The “who the hell do these Muslims think they are?” tweet was in direct relation to the incident at UCL. In fact the full tweet read “who the hell do these Muslims think they are? At UCL of all places, tried to segregate the sexes in debate between @LKrauss1 [Laurence Krauss] and a Muslim”. So Dawkins wasn’t talking about all Muslims, he was clearly discussing those who tried to segregate the sexes at the UCL debate. As for Jones’ little test, yes, I am very comfortable. If Jewish people were segregating the sexes then I would have no issue with a sentence reading “who do these Jews think they are segregating the sexes at a UCL debate”. You know what I am deeply uncomfortable with? The segregation of sexes at a debate, or anywhere for that matter.
Jones finally gets to the offending tweet which prompted his article: “All the world’s Muslims have fewer Nobel Prizes than Trinity College, Cambridge. They did great things in the Middle Ages, though”. Can a fact be bigoted? In short, no. But can facts be used in a bigoted manner? Certainly. Here is a perfect example, in the United States the crime rate is higher among black males as opposed to Hispanic or white males. This statistic in and of itself is not racist, but it can easily used in a racist manner to argue that black people are more prone to violence. Or it could be used how it should be, to argue that the socio-economics of the States are rigged in such a manner to keep the black community in perpetual poverty, and how black males on average are given longer prison sentences than white males for the same crimes. So the stat isn’t inherently racist, but how it’s used can determine whether a person is racist or not. So how was Richard Dawkins using the statistics that the world’s Muslims have fewer Nobel Prizes? Quite frankly, it is impossible to tell from one tweet, he could easily be denigrating the intelligence of all Muslims or he could be highlighting how Islam stymies scientific progress. We clearly need more information before we can make an accurate judgement. Luckily, Dawkins published an article which details exactly what he meant. It was indeed a criticism of how Islam impinges upon science and education. Of course there are other factors, economy being a huge one. But it cannot be denied that Islam influences education in a negative manner. How could it not when 50% of the Islamic population are denied an education. Must I remind people of what happened to a little girl, Malala Yousafzai, who tried to get herself an education? Or how Iran recently banned women from over 70 university degrees? Or worse yet, how Islam bans the teaching of evolution, a significant barrier to scientific progress. So maybe Richard Dawkins chose a silly example to illustrate this point, the amount of nobel prizes won isn’t an accurate measure of how Islam impinges upon education. But does using a bad example make one a bigot? No, especially since the point he was trying to make is well grounded.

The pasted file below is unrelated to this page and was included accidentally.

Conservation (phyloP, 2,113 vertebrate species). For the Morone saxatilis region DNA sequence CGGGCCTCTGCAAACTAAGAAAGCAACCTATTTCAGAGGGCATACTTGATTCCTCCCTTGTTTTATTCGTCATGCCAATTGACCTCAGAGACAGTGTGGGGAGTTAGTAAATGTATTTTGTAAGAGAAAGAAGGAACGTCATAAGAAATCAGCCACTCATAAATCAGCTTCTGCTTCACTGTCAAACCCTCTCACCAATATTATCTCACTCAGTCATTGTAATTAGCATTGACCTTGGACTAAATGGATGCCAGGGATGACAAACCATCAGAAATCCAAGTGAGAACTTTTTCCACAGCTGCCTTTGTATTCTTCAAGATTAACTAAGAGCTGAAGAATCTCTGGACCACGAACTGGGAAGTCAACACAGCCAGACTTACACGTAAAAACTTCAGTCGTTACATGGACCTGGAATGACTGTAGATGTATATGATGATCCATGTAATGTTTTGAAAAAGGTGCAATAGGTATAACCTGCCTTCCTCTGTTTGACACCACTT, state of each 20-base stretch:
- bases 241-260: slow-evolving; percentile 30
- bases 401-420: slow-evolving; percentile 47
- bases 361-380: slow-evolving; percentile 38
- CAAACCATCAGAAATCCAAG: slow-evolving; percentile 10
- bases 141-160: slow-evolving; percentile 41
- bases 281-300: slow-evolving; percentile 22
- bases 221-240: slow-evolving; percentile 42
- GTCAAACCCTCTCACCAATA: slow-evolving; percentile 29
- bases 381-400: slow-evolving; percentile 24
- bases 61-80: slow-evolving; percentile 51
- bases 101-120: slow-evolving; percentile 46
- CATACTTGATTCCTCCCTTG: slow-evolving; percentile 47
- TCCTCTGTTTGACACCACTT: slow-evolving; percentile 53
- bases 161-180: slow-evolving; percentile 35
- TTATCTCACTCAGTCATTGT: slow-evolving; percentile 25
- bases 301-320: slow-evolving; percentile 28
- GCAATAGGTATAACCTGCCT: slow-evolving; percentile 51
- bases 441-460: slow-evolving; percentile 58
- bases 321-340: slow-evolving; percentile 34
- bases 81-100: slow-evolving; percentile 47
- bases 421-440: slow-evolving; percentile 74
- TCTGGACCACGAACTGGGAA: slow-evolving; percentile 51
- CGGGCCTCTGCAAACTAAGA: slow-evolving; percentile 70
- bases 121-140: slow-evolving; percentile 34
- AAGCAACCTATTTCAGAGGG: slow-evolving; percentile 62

Jones finishes up discussing the broader context, something Dawkins has no control over.
And then there is the broader context of rampant Islamophobia. Europe’s far-right – including our own BNP and EDL – now almost exclusively focus on Muslims, and the alleged danger posed by them. Nick Griffin scapegoats Muslims for a range of social problems like rape and drugs, and labels Islam “wicked” and a “cancer”. Studies have shown that media coverage of Muslims is overwhelmingly negative: they generally appear as, for example, terrorists or extremists. The sort of Muslims I grew up with are rarely seen. Polls show nearly half of Britons think “there are too many Muslims”, and over a third believe Muslims pose a serious threat to democracy.
How can comments by the likes of Dawkins really be separated from a broader context where Muslims are feared, suspected and even hated? If we were to look back at literature from 1920s Britain, would we look at statements such as “Judaism is the greatest force for evil today” and divorce them from the atmosphere of then-rampant anti-Semitism?
While Jones is accurate in his summation of Europe’s far-right groups, this must be separated from legitimate criticism. Jones has tried his best to blur the lines between legitimate criticism and Islamophobia through the use of fallacies such as quote mining and guilt by association. Richard Dawkins himself has said nothing which can construed as Islamophobic providing one actually analyses what he says instead of misinterpreting tweets. And the fact that Jones is reduced to criticising tweets rather than articles, books or lectures shows that he is entirely relying on the difficult nature of using Twitter for his argument i.e. that it is extremely difficult to convey complex ideas in 140 characters. Jones has decided to take the most negative reading of each of the tweets to base his argument that Richard Dawkins is bigoted. However, it is quite clear that when you actually analyse the tweets then there is a substantive point being made which is difficult to argue against. At worst, Dawkins is acerbic and a bit hyperbolic in his criticism. But he was just as acerbic and hyperbolic in the years he spent criticising Christianity and there was not one accusation of racism or bigotry levied against him. The tactics of Dawkins haven’t changed in years, only his target. So am I at a loss as to how this is suddenly a problem. Islamic criticism has suddenly become a taboo and it is being propagated by people such as Jones who scream bigotry whenever Islam is criticised in harsh terms. Far too many people are conflating legitimate criticism with bigotry, which only serves to silence critics by shaming them. This will simply allow Islamism to spread without opposition.